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Monica Mcgurk
Atlanta, GA
Recent Activity
The WSJ today profiles a a few digital resources for those seeking to improve or begin their practice of meditation, noting the benefits of meditation for dealing with stress and focusing one's mind. I know many people are skeptical of the application of digital tools to some of the more "enlightened" elements of leadership like this...or even the topic of leadership itself. I am not one of those people :) I jumped in this morning and signed right up for Headspace Meditation's free offering, sat down at the computer, and dove into the first lesson. The meditation itself -- and... Continue reading
Posted Oct 27, 2011 at Calling Tank
You know the rule of thumb -- developing real expertise requires 10,000 hours of deliberate -- e.g., goal-oriented -- practice. That is what separates a talented amateur from a real pro, say the experts. Getting this kind of practice is not so easy, though. Say you're a musician. How do you get the most out of that practice when the only "feedback" you receive -- other than your own cringing when your fingers sound a wrong note -- is a weekly lesson from your teacher? What if you have finally found the perfect teacher, but she lives too far away?... Continue reading
Posted Sep 30, 2011 at Calling Tank
Today's WSJ highlights the increasing use of online data management systems. You can think of these as the K-12 version of learning management systems, giving students and parents direct and more up-to-the-minute access to data on attendance, assignment status & grades. Do these run the risk of enabling the so-called "hovercraft" parent as they micromanage every aspect of their child's performance? Absolutely. As a user of Powerschool I can attest to the temptation. But that is not the technology's fault; it is a reflection of human weakness. The best use of these systems not only support better communication between teachers,... Continue reading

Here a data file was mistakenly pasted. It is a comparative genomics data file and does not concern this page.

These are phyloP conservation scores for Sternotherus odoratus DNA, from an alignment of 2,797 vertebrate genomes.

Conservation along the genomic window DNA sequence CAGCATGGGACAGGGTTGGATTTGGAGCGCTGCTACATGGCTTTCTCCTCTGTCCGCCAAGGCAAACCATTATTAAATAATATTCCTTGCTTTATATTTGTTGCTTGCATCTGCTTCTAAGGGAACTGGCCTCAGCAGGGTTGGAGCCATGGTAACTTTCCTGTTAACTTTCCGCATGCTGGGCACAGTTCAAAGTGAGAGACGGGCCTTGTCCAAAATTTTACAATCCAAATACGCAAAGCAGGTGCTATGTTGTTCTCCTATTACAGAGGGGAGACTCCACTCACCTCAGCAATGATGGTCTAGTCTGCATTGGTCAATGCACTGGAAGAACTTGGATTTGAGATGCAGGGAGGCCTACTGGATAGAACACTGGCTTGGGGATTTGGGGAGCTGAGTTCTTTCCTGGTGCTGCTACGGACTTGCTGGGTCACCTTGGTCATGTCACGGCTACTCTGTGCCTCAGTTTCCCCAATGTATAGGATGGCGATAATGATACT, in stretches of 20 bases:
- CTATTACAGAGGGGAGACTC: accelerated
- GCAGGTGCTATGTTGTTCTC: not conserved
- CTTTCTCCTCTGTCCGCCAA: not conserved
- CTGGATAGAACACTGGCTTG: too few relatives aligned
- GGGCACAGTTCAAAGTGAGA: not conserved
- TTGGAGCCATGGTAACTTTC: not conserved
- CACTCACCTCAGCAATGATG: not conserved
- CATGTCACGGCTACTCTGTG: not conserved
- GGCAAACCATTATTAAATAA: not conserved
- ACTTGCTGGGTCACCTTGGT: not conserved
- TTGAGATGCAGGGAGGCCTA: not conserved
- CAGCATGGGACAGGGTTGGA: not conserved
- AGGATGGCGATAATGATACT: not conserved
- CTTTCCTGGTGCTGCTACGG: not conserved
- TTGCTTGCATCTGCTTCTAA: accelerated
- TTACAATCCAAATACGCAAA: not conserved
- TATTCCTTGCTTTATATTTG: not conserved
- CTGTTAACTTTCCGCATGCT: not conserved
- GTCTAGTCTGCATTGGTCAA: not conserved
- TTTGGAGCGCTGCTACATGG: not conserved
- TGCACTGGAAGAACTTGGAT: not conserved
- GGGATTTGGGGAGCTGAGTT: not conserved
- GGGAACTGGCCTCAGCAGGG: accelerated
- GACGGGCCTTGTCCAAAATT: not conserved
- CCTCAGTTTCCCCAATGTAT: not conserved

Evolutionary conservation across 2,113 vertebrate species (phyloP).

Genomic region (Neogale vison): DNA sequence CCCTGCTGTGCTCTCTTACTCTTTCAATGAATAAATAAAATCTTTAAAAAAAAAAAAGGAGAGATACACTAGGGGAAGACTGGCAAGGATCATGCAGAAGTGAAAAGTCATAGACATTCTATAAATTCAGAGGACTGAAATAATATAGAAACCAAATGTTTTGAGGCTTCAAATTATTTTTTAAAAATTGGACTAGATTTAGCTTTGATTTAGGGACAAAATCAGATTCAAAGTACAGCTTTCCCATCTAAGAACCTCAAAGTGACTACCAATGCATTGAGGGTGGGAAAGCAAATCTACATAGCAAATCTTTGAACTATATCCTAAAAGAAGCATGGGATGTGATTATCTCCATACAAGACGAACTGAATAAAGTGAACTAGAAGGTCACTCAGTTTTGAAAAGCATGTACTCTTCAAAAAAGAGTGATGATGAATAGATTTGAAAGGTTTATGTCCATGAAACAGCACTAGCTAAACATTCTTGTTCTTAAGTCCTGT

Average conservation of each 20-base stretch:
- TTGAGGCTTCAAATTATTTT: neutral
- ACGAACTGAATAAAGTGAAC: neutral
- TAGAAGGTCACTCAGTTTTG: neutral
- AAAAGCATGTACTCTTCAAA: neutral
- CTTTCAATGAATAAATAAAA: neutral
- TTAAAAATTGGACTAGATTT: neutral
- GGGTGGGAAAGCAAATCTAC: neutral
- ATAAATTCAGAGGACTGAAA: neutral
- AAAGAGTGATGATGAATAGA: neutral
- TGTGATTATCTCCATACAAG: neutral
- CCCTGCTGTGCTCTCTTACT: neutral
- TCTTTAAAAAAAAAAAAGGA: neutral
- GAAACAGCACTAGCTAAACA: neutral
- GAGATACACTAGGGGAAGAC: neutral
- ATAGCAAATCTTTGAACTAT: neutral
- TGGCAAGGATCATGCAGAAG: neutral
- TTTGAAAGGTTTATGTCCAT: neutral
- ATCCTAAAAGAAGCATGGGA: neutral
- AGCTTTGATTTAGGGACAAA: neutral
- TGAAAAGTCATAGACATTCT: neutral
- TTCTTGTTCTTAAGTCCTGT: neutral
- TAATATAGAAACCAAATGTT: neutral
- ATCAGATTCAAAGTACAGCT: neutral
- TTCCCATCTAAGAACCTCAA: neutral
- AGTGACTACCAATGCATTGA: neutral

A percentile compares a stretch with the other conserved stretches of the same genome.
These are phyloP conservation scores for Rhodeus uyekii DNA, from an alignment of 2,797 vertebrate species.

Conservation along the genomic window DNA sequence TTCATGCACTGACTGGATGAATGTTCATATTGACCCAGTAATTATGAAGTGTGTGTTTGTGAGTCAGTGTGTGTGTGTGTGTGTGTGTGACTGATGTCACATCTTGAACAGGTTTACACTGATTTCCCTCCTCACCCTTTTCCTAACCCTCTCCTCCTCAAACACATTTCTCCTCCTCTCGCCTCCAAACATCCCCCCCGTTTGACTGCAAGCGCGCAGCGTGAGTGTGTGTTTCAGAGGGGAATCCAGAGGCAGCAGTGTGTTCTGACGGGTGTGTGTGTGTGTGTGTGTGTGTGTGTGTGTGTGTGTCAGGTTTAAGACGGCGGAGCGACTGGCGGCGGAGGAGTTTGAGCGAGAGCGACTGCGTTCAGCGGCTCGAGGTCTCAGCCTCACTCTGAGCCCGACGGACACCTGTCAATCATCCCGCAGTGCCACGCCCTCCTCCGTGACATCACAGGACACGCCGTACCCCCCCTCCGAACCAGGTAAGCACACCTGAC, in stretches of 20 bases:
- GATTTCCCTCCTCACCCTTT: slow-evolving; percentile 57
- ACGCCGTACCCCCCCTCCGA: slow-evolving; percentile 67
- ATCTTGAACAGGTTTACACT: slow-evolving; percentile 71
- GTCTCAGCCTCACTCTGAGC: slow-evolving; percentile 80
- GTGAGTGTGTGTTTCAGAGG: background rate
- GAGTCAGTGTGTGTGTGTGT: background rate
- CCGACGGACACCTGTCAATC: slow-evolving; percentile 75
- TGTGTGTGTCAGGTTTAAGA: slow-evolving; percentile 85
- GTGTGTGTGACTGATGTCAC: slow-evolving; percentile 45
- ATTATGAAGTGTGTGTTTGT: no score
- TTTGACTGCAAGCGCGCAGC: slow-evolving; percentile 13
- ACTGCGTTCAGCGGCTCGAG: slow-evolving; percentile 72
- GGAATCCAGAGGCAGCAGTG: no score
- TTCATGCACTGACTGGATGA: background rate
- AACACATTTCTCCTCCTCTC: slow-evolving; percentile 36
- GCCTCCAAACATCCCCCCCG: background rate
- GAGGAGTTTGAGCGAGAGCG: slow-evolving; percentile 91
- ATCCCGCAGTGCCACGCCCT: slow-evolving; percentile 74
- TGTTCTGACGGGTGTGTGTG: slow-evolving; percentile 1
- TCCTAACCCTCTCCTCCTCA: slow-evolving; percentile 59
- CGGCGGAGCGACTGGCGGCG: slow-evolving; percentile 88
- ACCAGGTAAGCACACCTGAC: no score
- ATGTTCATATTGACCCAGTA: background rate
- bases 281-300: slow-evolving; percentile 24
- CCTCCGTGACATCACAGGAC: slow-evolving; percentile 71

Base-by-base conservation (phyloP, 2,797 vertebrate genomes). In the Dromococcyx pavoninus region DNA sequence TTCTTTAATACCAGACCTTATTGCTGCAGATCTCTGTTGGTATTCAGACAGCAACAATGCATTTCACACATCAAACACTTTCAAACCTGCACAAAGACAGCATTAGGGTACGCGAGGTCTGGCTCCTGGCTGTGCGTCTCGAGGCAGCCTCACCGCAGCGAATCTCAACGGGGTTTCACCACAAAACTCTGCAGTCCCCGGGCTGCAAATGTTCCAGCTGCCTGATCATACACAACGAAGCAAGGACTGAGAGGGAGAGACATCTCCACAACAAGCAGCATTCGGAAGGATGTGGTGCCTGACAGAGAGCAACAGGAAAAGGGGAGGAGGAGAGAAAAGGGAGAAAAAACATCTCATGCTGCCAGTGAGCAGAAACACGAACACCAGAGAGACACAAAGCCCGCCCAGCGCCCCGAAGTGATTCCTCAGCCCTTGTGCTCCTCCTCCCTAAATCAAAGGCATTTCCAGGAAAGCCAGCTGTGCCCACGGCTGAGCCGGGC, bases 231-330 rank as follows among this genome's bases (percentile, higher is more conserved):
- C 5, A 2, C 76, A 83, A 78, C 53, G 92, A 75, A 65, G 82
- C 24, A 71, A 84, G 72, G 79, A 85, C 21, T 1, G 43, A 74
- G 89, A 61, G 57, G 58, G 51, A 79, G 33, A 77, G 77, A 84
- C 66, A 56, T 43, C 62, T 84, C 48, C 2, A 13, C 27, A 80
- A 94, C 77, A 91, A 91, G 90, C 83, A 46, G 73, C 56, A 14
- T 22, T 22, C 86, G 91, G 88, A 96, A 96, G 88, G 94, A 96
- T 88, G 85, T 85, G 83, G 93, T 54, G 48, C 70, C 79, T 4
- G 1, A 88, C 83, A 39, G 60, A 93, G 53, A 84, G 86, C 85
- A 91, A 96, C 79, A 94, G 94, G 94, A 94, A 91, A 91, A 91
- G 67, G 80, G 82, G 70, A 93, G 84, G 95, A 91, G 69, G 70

Posted Sep 28, 2011 at Calling Tank
A short, interesting view on hiring Gen Z from Penelope Trunk. Not suprisingly, the impact and use of technology figures prominently. Continue reading
Posted Sep 22, 2011 at Calling Tank
Several months ago I noted that my son's school was in the process of adopting tablet technology for all grades. We are now over a month into the school year (yes, thank you DeKalb County schedulers) so I thought I would share some observations. Hiccups: Surprisingly, very few. My son's grade-level introductory training session came to a screeching halt when everyone logged in at once, crashing the servers. To me, this was funny for its predictability. IT worked round the clock with their service provider to fix the problem within less than a day. The use of calendar programs to... Continue reading
Posted Sep 16, 2011 at Calling Tank
I suppose I shouldn’t have been surprised to open the latest issue of Harvard Magazine and find the Letters section filled with numerous rebuttals to M. Christensen and Michael B. Horn’s July/August article on "Colleges in Crisis." The future of the American education system is always a heated topic, and for-profit models have rightly come under increasing scrutiny for the value (or lack thereof) they provide to students. Among other complaints, the role of technology in these models has raised eyebrows and caused critics to point out that a “stripped down, online university cannot provide” the numerous advantages of the... Continue reading
Posted Sep 14, 2011 at Calling Tank